Here’s an excerpt:
A San Francisco cable car holds 60 people. This blog was viewed about 3,400 times in 2011. If it were a cable car, it would take about 57 trips to carry that many people.
The start of a new school year for a typical child can be stressful but for the parent of a child with a disability it can be a challenging time and often very stressful. More than likely you have had your annual IEP meeting in May to discuss the next new school year. You have discussed strategies to use to make transition easier for your child. You have prepared all you can for the upcoming school year.
The first nine weeks are now over. How is your child doing? You eagerly await your child’s progress report that you should receive as regularly as parents of children without disabilities.
You receive your child’s report, either through mail or at a P/T meeting. The report says that your child is making progress toward achieving the annual goals contained in the IEP. This is great news. You visit with the teacher generally about your child. Does the teacher have any questions about how to work with your child? Does the teacher have any concerns?
If you go in and find your child is not making adequate progress the IEP team may need to meet and reevaluate the appropriateness of one or more of the annual goals. The IEP must be revised to address any lack of expected progress toward the annual goals. There must be an IEP team meeting for any change to be made to the IEP (unless parent and school agree otherwise). The school would send you a notice of the IEP meeting. You would receive a Prior Written Notice of Proposed Action to be taken in regards to the IEP.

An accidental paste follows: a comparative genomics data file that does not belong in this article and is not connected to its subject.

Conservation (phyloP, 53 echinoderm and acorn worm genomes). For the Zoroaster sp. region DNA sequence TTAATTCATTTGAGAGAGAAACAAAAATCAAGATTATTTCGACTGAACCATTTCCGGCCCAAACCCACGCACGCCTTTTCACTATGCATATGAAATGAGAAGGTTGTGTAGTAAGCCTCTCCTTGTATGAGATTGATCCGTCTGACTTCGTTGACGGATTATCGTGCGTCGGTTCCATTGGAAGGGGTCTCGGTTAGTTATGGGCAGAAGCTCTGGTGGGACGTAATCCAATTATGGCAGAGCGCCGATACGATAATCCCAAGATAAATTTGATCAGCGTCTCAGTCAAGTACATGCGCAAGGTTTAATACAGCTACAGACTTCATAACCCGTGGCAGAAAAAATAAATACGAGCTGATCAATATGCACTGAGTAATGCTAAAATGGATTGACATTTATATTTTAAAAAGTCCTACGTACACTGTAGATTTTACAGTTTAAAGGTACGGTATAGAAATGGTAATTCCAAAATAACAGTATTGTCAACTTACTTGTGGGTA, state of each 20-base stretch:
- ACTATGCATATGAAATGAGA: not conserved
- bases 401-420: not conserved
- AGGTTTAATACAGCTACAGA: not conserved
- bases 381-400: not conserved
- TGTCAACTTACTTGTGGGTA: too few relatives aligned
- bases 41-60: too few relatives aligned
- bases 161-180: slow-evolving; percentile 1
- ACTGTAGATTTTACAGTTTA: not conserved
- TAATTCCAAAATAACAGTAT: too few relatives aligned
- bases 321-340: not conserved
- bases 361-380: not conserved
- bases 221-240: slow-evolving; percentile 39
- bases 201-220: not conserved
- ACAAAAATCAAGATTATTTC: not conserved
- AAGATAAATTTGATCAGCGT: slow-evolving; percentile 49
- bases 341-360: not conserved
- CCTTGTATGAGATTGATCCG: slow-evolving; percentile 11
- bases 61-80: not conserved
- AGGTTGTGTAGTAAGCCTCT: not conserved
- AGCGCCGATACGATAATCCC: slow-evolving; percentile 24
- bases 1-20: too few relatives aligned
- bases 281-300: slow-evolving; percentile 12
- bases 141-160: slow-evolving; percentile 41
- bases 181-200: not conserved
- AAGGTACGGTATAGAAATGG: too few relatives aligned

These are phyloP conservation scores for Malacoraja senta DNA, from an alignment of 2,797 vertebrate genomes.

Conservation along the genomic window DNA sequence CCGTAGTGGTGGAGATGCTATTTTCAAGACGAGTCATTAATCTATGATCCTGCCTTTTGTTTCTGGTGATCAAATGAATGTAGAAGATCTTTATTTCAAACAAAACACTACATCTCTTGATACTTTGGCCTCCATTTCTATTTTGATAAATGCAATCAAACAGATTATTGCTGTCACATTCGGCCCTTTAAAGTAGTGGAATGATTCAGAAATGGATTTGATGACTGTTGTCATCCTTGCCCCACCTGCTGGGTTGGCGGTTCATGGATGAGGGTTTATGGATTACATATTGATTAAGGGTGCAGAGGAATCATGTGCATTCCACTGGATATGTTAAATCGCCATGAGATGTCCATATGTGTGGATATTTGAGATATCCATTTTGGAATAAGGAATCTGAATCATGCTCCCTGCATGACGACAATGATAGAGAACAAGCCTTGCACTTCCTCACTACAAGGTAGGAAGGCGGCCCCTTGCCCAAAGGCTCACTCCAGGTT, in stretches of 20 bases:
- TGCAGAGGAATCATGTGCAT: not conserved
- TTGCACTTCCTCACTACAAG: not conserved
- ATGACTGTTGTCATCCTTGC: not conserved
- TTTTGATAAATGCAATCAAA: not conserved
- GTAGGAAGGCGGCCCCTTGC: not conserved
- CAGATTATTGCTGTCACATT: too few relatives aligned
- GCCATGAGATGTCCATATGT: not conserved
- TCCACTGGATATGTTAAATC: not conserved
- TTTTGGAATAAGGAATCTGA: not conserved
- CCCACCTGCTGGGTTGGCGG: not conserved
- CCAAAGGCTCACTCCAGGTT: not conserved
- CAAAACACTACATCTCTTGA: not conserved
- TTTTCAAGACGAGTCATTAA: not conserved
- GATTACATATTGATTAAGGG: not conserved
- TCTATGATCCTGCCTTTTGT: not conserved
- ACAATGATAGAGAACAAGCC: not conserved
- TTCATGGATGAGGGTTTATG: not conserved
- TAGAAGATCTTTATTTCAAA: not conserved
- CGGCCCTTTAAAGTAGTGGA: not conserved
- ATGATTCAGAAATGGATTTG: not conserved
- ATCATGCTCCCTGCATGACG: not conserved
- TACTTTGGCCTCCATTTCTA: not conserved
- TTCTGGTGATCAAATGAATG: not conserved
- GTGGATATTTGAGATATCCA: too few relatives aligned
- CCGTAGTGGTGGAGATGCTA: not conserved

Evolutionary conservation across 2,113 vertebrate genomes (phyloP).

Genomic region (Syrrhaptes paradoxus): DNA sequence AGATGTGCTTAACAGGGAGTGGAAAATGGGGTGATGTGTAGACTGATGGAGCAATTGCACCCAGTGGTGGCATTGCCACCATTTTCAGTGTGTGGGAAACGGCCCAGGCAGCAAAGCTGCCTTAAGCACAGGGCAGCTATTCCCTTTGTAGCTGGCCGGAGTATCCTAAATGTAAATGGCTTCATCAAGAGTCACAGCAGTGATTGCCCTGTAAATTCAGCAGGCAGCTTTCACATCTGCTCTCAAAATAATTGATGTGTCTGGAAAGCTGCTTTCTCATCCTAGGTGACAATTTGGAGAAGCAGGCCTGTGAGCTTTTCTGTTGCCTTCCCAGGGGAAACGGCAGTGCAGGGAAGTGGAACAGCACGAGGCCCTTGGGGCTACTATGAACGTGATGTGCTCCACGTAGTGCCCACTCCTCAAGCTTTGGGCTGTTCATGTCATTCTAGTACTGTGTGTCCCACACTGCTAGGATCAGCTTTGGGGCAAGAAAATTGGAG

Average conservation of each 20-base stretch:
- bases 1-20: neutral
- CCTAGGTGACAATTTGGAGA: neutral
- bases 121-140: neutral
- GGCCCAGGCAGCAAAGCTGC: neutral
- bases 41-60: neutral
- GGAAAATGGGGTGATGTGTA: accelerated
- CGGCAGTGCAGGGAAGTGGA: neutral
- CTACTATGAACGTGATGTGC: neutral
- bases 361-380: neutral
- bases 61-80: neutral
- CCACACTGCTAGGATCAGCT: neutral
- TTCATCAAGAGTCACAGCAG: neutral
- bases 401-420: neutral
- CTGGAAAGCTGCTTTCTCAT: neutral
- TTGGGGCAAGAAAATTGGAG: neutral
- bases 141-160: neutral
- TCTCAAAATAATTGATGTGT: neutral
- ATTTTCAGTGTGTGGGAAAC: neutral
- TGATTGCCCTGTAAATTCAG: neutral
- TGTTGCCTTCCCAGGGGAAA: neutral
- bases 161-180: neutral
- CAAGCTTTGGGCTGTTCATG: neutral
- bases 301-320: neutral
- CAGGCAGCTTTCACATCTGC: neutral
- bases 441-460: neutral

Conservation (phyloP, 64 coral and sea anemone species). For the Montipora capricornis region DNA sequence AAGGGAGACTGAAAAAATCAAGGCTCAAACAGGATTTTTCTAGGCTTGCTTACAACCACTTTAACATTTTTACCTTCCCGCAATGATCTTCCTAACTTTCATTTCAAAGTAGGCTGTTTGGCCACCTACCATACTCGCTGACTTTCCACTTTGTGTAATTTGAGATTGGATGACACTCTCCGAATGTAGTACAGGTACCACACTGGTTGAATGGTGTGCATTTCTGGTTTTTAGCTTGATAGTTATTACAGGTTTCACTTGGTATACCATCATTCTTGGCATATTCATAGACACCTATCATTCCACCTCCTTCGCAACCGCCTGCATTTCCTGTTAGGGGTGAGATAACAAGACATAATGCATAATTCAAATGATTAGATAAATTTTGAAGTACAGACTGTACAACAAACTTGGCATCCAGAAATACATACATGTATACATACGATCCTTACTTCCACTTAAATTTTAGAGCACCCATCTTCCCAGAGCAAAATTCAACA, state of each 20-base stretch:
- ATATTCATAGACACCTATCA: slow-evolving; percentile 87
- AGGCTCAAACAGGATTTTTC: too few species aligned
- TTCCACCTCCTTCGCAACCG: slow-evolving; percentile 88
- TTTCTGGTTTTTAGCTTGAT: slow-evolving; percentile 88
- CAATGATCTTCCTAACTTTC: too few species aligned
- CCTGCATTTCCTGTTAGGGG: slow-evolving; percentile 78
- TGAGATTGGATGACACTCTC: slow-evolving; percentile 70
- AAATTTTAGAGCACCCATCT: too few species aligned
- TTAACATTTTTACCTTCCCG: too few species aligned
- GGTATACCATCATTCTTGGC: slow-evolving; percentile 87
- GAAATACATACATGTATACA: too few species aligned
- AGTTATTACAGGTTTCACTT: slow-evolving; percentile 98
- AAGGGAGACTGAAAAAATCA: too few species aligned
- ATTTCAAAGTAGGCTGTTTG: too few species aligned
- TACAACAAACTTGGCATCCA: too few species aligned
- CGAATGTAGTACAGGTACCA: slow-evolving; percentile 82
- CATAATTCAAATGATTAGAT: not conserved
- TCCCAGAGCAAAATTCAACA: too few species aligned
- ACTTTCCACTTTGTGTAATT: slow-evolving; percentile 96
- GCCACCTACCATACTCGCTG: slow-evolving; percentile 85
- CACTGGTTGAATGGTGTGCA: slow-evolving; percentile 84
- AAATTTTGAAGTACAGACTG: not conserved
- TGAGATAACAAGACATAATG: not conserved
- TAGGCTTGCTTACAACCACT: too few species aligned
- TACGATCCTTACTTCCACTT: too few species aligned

If you still have concerns regarding your child’s progress and changes have been made to the IEP give the IEP time to work. Be in communication with the teachers on how you can help the IEP be successful for your child!
Children need to feel respected and to learn to respect other people around them. This is a hard lesson to learn, and some children are more receptive to the message than others. All children are taught the basics of respect at school, but outside of school it’s our responsibility as parents. One thing is for sure: respect is something that can be taught only by example. Our children will not be respectful of other people and other people’s possessions if we do not lead them in the right direction with our own words and actions.
Teaching respect begins very early in life. Many children as young as one are old enough to begin to learn not to hit people, and how to softly handle animals. They can also begin to understand that some things are not for them. This is not a onetime lesson, but an ongoing way to learn how to live respectfully. Instead of focusing on our children to teach them respect, we have to focus on our own behavior. Here are some tips I find useful:
1. Respect your child’s boundaries. This means that if they don’t want to be touched, keep your hands off. If they don’t want to play, allow them to mellow out alone.
2. Respect your child’s decisions (within reason). If your child does not like to play basketball, do not force them to play so you can live vicariously through their play. Let them choose their own activities based on their personal preferences, once they are old enough.
3. Respect your child’s view of the world. This means that you might have to slow down and smell the mud pies with them. This is what childhood is all about.
Learning to be respectful is a lifelong process. What are some ways you can think of to show your child respect, so they may pass it on?